Some states automatically void beneficiary designations when spouses divorce, regardless of whether the spouses waived their rights to these benefits during the divorce. For example, in Texas, the provision designating a spouse as the beneficiary of the other's life insurance policy is automatically void upon the couple's divorce. However, waivers do not bind plan administrators who are required to distribute benefits according to beneficiary designations. In light of the Supreme Court decision in Hillman v. Maretta, state laws that automatically void beneficiary designations upon divorce may not be binding on administrators, particularly if the account or policy is governed by federal rules. Former spouses must revoke these designations to ensure that benefits will not be paid to an ex-spouse upon death. Additionally, many states, including California and Texas, have laws that automatically revoke gifts made in a will to a former spouse upon divorce, but not all do, so it may also be necessary for former spouses to update their wills after divorce.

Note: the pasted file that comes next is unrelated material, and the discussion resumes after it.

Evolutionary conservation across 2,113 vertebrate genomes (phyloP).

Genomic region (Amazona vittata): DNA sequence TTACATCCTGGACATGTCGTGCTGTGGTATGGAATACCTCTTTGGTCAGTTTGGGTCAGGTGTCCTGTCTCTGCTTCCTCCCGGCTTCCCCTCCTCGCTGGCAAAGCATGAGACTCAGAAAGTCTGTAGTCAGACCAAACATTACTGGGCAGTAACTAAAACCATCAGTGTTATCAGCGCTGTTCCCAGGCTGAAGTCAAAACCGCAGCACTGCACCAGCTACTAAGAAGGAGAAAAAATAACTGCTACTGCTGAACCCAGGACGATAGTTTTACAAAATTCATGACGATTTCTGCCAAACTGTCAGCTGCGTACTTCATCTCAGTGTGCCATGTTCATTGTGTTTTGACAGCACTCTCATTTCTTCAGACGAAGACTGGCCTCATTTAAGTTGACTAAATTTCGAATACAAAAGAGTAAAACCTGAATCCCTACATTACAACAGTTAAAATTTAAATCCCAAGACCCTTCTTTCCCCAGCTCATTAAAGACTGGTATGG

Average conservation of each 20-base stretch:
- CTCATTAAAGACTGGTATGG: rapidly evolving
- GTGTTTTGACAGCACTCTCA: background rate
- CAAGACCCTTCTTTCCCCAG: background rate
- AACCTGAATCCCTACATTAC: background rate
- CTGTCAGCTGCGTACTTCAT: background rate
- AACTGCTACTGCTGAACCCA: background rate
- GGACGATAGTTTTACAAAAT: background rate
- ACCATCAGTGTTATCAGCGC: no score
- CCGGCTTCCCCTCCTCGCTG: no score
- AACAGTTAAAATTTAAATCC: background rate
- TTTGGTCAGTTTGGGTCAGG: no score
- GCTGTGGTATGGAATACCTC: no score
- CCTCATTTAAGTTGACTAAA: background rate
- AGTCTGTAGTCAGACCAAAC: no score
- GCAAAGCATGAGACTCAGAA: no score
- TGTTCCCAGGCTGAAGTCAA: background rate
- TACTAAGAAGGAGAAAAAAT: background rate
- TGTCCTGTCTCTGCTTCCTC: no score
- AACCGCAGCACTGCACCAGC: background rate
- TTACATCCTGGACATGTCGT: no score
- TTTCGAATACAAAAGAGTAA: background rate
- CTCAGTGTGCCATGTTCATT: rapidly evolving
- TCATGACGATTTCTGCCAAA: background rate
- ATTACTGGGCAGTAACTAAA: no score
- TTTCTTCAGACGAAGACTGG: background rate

- Nancy R. Van Tine, Massachusetts Divorce Law Monitor: Does Your Ex-Spouse Inherit Your Estate If You Unexpectedly Die?
- Texas Legislature Online, Texas Constitution and Statutes: Family Code, Title 1, Subtitle C, Chapter 9, Subchapter A. Suit to Enforce Decree
- Washington Post: Will the Widow or the Ex-Wife Get the Money? Supreme Court to Decide
- SCOTUS Blog: Hillman v. Maretta
- Nolo: Revising Your Estate Plan After Divorce
- Shutt Law Firm: Does Ex-Spouse Inherit From My Will After The Divorce?
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